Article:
Stay clear of irrelevant changes to tertiary education, Pro Vice Chancellor and Principal of the University of the West Indies Cave Hill Campus Professor Eudine Barriteau has warned.
Delivering the annual Elsie Payne Memorial Lecture last evening as part of activities celebrating the 120th anniversary of Queens College, the leading academic raised concern that increasing financial pressure to fund higher education had resulted in a “rush to prescribe more models of funding and delivery” which could lead to more harm than good.
“To be transformative educational leaders we cannot lose sight of the role education has played and must continue to undertake in our societies,” she said, stressing that education in Barbados and other Caribbean countries was not “merely a social good.”
“It is an economic investment in the productive capacity and human capital development of our societies. It is the educational sector that equips our current and future work force with skills, and perspective and attitudes necessary to contain, manage and triumph over adversities in global economic relations.”
Speaking under the theme, Creating Leaders Through Excellence in Our Educational System: Transforming a UWI Education, Barriteau urged authorities to step back and ensure that new educational strategies impart the right
skills-mix that is best for societal development.
“That is, what kind of citizen do we envision producing? And where does her or his experience fit in the very society his or her education is expected to transform?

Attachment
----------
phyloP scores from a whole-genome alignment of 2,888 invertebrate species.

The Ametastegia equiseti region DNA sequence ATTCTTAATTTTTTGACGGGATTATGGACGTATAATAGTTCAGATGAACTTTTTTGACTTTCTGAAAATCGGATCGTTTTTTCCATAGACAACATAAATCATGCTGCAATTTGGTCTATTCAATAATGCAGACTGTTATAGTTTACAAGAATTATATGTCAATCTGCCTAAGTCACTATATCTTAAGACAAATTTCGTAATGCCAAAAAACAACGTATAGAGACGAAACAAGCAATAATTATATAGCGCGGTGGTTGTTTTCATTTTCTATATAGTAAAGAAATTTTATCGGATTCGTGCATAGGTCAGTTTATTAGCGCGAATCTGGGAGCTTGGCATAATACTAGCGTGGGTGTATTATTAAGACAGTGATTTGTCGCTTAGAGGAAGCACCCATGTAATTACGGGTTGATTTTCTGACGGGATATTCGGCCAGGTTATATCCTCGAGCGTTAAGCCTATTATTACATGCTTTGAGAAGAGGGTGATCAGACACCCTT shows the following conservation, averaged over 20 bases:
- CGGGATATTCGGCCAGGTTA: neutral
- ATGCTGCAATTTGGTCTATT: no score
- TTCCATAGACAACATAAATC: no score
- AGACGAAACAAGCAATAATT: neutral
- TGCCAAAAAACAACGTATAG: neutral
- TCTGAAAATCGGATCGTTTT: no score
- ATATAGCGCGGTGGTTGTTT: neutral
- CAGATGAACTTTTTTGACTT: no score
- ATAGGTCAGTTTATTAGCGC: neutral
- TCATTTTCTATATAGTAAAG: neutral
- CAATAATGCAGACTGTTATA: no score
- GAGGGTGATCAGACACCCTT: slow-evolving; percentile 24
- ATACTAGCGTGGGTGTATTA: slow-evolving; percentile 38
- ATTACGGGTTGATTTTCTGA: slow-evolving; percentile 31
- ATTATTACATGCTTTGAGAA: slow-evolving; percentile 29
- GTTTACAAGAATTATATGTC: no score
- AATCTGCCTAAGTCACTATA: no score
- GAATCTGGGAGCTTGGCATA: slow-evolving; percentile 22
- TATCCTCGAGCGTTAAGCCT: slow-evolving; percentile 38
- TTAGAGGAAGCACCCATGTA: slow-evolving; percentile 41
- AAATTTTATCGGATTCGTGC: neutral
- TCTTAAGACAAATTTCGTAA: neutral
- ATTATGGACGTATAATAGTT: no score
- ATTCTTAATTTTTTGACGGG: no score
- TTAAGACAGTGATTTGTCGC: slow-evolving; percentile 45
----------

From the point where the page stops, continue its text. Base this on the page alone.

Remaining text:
“A transformative agenda for tertiary education cannot separate educational strategies from a philosophy of education that is grounded in a critical and rigorous assessment of where our countries are inserted in the global economy.”
She insisted this would require exposure to all forms of education, including instruction in the humanities, arts and culture, along with sciences, math and technology.
Noting that these developments were also taking place as competition for the provision of tertiary education was ever increasing, the UWI principal however cautioned against “a general free for all among mostly, unregulated, foreign providers,” saying that a foreign education provider had left students stranded in one Caribbean country.
The UWI principal who has been faced with a drop in enrollment at the Cave Hill Campus after the Freundel Stuart administration stopped paying tuition fees for locals, made a case for Barbados to ensure its entire population had access to tertiary education and not just school leavers. She made reference to UNESCO statistics which showed a decrease in the enrollment in the primary and secondary school.
“In 1999 the enrollment in primary education for both sexes stood at 24,792 by 2011, 11 years later, it was 22, 509 with every previous year showing a decline on the year before. Similarly the secondary enrollment population was 21, 841 in 1999 and by 2011 its 19,696. Interestingly, we note the population of persons between the ages of 24-64 rose from 137, 261 in 1999 to 157, 686 in 2011. There is a labour force in need of continuous retooling and upgrading.”
Lamenting that the Caribbean was still lagging behind the benchmark standard of 15 per cent access to tertiary education, she stressed that the Cave Hill Campus was acting quickly to move out of the current decline in enrollment and to strengthen its financial viability outlining her vision to transform the educational institution.
“Our facilities must be functional, well resourced and fit for purpose. In addition to increasing our learning facilities, we have improved student health services, provide career and psychological counselling and maintain a range of programmes to support academic and professional development . . . Our faculty must be qualified, competent, motivated, professional and student responsive.
“All our content should meet international standards and include curriculum, library, laboratory, and other educational resources . . . we require our administration to be professional, knowledgeable, resourceful and student responsive.”